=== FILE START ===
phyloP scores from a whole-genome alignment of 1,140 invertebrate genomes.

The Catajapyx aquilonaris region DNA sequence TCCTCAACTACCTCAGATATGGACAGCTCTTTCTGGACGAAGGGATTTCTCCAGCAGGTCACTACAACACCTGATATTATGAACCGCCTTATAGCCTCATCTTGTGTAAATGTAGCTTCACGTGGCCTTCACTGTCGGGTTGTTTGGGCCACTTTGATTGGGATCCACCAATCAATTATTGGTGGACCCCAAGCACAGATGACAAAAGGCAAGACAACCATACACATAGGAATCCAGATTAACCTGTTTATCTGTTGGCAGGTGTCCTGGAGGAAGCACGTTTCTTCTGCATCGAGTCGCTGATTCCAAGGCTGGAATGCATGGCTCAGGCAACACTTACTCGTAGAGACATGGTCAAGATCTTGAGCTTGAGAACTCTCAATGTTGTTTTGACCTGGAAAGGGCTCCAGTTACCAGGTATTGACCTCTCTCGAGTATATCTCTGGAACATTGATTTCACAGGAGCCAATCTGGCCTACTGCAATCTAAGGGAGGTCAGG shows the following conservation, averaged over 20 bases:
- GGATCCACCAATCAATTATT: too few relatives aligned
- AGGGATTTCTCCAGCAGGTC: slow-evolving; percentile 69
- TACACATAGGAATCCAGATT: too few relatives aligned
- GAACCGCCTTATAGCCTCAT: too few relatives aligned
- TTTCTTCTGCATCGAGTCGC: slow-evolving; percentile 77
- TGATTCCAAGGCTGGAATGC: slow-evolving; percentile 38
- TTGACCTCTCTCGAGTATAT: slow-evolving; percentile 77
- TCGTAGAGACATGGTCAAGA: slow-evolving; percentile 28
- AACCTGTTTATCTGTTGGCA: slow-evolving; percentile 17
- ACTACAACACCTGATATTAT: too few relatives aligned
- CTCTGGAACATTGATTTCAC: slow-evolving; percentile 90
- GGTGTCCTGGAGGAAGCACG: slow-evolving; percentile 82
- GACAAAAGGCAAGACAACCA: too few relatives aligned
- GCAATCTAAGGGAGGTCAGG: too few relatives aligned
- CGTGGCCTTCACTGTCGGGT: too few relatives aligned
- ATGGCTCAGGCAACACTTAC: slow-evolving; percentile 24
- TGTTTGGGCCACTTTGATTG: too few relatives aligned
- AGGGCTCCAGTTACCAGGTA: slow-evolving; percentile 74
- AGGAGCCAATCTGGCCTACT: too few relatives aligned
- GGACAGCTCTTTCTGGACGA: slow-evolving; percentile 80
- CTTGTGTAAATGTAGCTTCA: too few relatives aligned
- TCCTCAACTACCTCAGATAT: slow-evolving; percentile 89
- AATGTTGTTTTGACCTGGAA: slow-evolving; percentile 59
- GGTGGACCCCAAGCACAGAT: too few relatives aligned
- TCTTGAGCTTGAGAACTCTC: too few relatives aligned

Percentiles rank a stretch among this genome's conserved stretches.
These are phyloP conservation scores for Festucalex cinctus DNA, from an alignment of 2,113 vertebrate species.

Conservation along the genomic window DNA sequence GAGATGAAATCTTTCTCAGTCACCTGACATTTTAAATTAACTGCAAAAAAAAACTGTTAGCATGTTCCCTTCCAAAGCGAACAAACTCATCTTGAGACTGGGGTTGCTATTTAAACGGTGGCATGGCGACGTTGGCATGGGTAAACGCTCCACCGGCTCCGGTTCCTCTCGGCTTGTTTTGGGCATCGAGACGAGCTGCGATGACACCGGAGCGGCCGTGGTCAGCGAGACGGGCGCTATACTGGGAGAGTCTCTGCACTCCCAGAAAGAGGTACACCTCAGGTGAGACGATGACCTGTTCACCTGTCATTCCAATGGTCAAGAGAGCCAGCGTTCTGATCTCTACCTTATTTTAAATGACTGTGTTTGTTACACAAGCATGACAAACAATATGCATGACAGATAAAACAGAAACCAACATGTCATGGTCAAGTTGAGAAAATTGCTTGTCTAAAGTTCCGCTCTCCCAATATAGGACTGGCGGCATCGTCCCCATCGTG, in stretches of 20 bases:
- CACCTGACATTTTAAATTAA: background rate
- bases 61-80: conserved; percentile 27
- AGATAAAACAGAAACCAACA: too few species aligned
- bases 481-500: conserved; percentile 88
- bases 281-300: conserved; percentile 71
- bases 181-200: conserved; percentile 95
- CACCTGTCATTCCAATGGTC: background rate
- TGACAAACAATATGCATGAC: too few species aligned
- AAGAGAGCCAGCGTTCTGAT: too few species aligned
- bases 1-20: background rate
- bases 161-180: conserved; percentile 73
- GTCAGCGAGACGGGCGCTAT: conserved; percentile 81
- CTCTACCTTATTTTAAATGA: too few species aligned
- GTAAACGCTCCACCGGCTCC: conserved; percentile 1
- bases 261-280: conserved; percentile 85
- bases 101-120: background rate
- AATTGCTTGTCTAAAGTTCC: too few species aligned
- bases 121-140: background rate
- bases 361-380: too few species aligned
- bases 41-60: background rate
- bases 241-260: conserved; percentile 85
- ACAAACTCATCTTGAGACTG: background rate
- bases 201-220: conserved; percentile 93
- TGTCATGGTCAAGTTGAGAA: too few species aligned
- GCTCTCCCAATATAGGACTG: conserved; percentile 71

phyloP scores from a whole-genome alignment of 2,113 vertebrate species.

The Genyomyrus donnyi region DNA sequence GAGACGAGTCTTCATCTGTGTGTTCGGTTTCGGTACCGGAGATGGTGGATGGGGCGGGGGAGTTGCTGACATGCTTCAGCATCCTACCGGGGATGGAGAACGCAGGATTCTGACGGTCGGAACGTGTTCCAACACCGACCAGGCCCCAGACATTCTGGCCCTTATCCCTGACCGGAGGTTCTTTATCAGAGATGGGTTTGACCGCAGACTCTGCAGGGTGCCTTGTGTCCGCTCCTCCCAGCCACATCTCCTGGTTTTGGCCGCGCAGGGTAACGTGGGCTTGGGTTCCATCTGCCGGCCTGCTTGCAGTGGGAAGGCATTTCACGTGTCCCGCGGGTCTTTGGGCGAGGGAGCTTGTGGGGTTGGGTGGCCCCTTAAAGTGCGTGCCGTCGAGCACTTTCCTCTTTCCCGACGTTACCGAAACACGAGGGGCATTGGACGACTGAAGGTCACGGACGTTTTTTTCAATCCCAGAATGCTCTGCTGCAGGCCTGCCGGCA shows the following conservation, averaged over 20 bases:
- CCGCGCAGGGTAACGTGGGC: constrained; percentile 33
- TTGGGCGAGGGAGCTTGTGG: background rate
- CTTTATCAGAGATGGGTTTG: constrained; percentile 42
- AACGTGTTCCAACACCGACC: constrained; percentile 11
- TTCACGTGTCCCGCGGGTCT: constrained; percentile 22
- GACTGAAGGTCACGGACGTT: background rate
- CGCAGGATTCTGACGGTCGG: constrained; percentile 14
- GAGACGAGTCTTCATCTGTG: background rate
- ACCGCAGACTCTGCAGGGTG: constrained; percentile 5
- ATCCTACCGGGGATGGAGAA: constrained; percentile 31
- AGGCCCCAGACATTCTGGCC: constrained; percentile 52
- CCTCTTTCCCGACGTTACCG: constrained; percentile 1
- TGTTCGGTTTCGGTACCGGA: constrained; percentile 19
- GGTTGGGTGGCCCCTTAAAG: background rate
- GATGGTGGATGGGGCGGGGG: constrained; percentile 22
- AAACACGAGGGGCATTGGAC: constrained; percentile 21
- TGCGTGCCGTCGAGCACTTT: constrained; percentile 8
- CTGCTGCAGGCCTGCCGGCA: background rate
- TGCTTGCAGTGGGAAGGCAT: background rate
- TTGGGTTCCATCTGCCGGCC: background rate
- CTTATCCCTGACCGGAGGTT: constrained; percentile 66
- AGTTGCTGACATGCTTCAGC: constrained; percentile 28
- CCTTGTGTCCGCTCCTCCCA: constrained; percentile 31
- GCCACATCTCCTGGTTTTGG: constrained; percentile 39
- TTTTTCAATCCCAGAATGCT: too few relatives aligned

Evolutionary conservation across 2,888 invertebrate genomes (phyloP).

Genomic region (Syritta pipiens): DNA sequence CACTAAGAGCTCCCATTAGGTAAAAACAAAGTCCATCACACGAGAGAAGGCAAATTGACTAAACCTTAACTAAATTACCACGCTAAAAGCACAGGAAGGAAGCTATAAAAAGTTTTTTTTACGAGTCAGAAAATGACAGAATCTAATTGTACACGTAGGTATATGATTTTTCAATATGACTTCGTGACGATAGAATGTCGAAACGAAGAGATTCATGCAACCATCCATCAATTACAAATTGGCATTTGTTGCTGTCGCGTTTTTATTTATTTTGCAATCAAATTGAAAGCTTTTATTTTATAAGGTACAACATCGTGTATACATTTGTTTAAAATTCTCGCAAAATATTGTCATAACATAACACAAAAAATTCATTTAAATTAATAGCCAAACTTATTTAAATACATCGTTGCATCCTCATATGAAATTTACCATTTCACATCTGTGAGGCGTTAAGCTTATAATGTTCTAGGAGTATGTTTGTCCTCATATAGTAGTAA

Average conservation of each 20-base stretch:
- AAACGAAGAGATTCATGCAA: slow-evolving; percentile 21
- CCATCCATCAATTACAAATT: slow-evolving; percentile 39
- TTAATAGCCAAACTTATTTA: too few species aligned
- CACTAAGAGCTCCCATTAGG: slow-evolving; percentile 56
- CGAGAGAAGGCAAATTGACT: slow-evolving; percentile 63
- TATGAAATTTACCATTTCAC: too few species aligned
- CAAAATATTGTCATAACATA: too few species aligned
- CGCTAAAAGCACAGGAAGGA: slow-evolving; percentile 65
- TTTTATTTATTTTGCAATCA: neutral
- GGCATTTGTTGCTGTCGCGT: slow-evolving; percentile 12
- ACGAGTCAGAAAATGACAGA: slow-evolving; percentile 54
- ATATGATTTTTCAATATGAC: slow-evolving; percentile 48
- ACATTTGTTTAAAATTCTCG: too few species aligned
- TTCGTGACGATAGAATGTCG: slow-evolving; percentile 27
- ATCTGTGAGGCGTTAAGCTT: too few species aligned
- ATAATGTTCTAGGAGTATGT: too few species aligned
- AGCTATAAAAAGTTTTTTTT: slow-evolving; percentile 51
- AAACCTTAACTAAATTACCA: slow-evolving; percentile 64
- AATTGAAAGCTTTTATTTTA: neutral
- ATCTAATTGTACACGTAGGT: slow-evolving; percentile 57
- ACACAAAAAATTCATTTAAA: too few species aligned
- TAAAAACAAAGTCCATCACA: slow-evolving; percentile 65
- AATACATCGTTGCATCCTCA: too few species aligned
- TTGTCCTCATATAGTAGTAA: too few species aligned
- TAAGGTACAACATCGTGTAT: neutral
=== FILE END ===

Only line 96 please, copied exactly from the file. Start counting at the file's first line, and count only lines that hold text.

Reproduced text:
- ACGAGTCAGAAAATGACAGA: slow-evolving; percentile 54